ERIC RICHARDS

Principal Software Development Lead

Microsoft Corporation

1 Microsoft Way

Redmond, WA 98052

 

EricRi

 

www.linkedin.com/in/ericri

www.facebook.com/eric.richards

www.ericri.com

Summary

I enjoy being a key member of an exciting technology-driven product team and working with passionate and enthused peers. I lead shipping great software, leveraging my deep technical expertise and management experience as a development lead in Windows Live Photo Gallery and a lead-of-leads in Microsoft Office.

   I have many years of commercial software development experience, twelve of those at Microsoft. I've worked on products from V1 through multiple releases for consumers, information workers, scientific researchers, and industrial technicians.

   Skills I've developed include excellence at technical management, cross-group technology adoption, dealing with and leading through the ambiguity of a new product, building my team members, adopting and integrating complex technology into a large C++ code-base, and customer focus + engagement.

   At Microsoft, I've shipped Windows Live Photo Gallery Waves 4 / 3 / 2 and InfoPath 2007 / 2003 SP1 / 2003. I am exceptionally familiar with the rhythm of the product ship cycle for both consumer and business client software.

   Courses of note: Adaptive Leadership (VP nominated class), Scaling Up, Situational Leadership II, Career Coaching, Crucial Conversations. I also participate as a mentor in the Microsoft mentoring program.

   I've been developing software recreationally since 1981 (first computer - a TRS-80 Color Computer). I have deep experience with C and C++.

Experience and Expertise

Results

I ship great software. I ship features that are on-time, high-quality, and at a known-state of development during the entire process of design, implementation, and stabilization (and then further into sustainability). I ensure my team members grow to appreciate what it means to implement user-focused client software.

Management

I've led teams ranging from 5 developers to 12 developers (with two direct dev lead reports) on teams of 30 or more total developers. All of my teams have had strong cross-team deliverables and dependencies to successfully manage.

Technical Knowledge

Core:

C++, C

Other:

JavaScript / ECMAScript, VBScript, C#, x86, Perl, Pascal, Prolog, LISP, PL/I

Technologies:

COM, Trident (IE), DHTML, XHTML, HTML, XML, XSLT, XPath, Win32, AJAX / XmlHttpRequest, Web Services (SOAP / REST), WebDAV, windbg, STL, Visual Studio, Lex, Yacc, rpcgen.

OS:

Win7, Vista, W2K8, W2K3, XP, SunOS, Unix, QNX RTOS, Microware OS9 RTOS, Apple OS.

Product Group History

Windows Live Photo Gallery Wave 4 Development Lead

2009 Present

I led one of the dev teams that delivered the huge (and very well received) Wave 4 release of Photo Gallery. My team's features involved a major reworking of the interface to support the Ribbon command UI and adding face recognition and batch people tagging to the product (cross-group collaboration with Microsoft Research in Redmond and China). Additionally, group shot technology from MSR was integrated as part of the Photo Fuse feature (choosing the best features of multiple photos to create one composite). Underlying architecture of the photo graphics engine and some of the display technology was upgraded.

Growth: Exceptionally tight schedules for aggressive and large multi-milestone features required a large amount of craftsmanship to complete at high-quality. Multiple cross-group dependencies greatly increased the challenge of achieving these results. Educated new team members on what it takes to be a great photo organizing and editing environment and brainstormed on key feature flow, like batch face tagging.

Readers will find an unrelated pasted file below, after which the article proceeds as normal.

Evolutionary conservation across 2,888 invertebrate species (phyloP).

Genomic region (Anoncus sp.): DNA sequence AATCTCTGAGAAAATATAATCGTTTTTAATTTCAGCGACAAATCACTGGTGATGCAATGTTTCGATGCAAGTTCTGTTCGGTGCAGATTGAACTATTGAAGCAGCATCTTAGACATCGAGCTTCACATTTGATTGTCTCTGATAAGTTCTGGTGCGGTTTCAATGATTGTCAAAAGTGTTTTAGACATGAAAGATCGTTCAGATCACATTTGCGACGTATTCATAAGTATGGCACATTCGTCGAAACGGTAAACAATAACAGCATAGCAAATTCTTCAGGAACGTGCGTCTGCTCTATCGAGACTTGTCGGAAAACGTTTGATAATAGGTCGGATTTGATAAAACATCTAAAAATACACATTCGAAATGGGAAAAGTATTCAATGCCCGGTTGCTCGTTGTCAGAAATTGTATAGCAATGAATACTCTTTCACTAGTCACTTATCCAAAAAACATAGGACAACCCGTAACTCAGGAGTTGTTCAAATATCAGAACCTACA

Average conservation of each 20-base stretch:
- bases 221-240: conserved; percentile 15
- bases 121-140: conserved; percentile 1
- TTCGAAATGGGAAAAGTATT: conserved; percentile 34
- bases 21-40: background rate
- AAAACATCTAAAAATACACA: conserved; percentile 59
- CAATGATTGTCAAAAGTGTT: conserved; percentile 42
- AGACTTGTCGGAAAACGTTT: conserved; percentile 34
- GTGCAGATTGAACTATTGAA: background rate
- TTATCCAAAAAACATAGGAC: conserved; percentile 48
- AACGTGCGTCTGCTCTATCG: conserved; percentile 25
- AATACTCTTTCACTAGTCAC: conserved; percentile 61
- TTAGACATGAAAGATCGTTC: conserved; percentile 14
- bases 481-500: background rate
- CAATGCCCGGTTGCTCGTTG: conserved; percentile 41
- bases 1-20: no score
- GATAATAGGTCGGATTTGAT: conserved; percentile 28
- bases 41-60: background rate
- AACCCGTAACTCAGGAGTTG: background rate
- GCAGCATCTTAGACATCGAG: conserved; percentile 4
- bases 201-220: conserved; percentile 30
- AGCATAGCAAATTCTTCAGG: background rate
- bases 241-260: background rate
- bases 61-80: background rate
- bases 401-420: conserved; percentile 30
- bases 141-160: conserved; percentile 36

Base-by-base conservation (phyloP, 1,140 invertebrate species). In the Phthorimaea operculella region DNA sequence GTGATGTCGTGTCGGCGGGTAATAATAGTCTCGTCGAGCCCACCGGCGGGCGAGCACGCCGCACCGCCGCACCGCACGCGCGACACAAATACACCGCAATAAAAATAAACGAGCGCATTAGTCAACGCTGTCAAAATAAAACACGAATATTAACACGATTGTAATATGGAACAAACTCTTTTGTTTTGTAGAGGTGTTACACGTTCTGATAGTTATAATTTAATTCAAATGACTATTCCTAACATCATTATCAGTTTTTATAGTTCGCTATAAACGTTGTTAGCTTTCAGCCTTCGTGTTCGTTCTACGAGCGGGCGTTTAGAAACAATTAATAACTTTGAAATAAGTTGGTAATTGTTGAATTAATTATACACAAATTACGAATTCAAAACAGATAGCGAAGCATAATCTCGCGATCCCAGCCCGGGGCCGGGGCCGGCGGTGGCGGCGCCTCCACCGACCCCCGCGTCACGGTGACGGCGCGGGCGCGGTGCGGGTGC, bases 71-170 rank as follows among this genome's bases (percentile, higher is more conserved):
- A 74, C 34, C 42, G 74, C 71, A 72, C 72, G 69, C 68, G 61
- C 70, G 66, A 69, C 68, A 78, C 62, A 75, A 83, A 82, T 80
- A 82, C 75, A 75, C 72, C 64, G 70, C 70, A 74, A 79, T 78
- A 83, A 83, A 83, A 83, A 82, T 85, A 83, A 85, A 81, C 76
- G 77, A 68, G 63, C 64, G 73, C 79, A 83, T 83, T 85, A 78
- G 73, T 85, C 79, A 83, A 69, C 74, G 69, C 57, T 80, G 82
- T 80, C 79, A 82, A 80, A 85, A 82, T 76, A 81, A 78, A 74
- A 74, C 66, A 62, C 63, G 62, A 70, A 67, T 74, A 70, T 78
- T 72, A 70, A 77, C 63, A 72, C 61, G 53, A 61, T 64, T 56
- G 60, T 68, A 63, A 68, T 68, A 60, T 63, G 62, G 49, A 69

Delivered: integration with Microsoft Research technology for Photo Fuse (user driven combination of multiple pictures into one) and Face Recognition and Grouping; an end-to-end story for face recognition and batch people tagging to complete the People features in Photo Gallery; integration of the Ribbon command technology; batch photo edit; and updated photo graphics engine and new list-view display technology.

Windows Live Photo Gallery Wave 3 Development Lead

2007 2009

My team added the integration of people tagging to Photo Gallery, driven by face detection technology from Microsoft Research to aid in clicking on a detected face and assigning a name.

Growth: in addition to managing difficult cross-team feature work, I took on additional reports and areas of responsibility when a development lead peer left and his areas of ownership (edit and sync) transferred to me. Also, I helped the product team and the Live Division to adopt the Feature Crew implementation process to ensure quality upfront in feature development.

Delivered: My team shipped People in Photo Gallery (including face detection and address-book aware people tagging for photographs), integration of photo noise reduction, integration with Live Writer and installable extras.

Windows Live Photo Gallery Wave 2 Development Lead

2007

I joined the Find and Share team of Photo Gallery in the middle of Wave 2. My first responsibility was to coordinate what it would take to successfully ship an Alpha of Photo Gallery, ensuring that feature work was balanced to have a useful Alpha experience and a path to shipping Photo Gallery for Wave 2.

Growth: coming up to speed quickly on a consumer product in a media (photo and video) space in order to make good judgment calls about what work to do when and which issues needed to be fixed during the various milestones of the release. Also, helping reports make proper career choices (inside/outside of Microsoft). I advocated for adoption of the Feature Crew development process, trying it out on two late features so that leadership could see the benefit of using Feature Crews to create high-quality, stable features.

Delivered: flickr photo publishing integration, frame window UI, photo publishing UI, and setup for Photo Gallery.

Microsoft Office InfoPath 2007 Principal Development Lead / Lead-of-leads

2004 - 2007

I managed a crack team of developers that delivered InfoPath technology integrated into Outlook, Word, Excel, and PowerPoint, along with providing a hostable InfoPath editor control and integrating the InfoPath designer with Visual Studio technologies. I was also InfoPath's triage representative, from the B2TR release through RTM, ensuring that the team kept a high-quality bar for picking which issues to fix and then making sure these issues made it through Office Triage and didn't cause regressions.

Growth: as a manager and a contributor, I grew a great deal over this release due to the cross-team negotiating and coordination required for success, along with leading the team more broadly while my PM lead peer took leaves before departing Microsoft (requiring me to step up and run adds /cuts for my team along with filling in for PM leadership).